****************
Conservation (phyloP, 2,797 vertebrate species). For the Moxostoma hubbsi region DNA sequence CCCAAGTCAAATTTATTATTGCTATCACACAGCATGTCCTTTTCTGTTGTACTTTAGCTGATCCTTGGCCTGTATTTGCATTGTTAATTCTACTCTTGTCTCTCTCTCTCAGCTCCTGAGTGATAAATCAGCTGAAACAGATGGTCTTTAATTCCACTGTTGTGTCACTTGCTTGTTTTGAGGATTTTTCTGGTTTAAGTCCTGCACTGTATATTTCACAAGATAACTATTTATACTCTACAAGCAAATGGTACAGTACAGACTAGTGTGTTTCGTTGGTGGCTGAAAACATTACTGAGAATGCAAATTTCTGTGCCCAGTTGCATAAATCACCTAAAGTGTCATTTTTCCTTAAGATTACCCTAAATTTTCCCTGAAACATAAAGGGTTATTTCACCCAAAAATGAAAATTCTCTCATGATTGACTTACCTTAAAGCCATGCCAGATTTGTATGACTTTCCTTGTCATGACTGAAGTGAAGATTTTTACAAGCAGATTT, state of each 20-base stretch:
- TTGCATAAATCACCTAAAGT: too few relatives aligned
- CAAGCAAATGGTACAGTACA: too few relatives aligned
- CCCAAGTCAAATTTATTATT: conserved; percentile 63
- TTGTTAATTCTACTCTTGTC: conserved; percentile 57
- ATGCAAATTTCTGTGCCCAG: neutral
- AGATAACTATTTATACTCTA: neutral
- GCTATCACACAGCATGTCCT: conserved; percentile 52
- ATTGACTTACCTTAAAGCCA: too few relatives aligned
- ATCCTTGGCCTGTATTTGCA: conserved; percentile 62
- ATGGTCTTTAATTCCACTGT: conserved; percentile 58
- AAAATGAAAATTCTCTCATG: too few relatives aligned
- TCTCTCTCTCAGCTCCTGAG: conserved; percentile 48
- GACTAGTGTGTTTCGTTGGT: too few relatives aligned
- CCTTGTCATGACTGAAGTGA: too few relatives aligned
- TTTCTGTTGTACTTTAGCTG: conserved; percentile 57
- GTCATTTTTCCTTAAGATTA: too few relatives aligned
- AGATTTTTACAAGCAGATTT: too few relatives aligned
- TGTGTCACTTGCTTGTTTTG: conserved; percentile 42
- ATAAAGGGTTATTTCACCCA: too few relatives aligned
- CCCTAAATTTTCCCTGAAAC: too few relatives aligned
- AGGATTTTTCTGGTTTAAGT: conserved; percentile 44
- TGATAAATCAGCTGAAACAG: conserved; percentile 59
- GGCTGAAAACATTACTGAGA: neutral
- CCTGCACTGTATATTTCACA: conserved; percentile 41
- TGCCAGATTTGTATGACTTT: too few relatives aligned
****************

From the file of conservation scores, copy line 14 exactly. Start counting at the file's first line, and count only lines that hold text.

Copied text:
- GACTAGTGTGTTTCGTTGGT: too few relatives aligned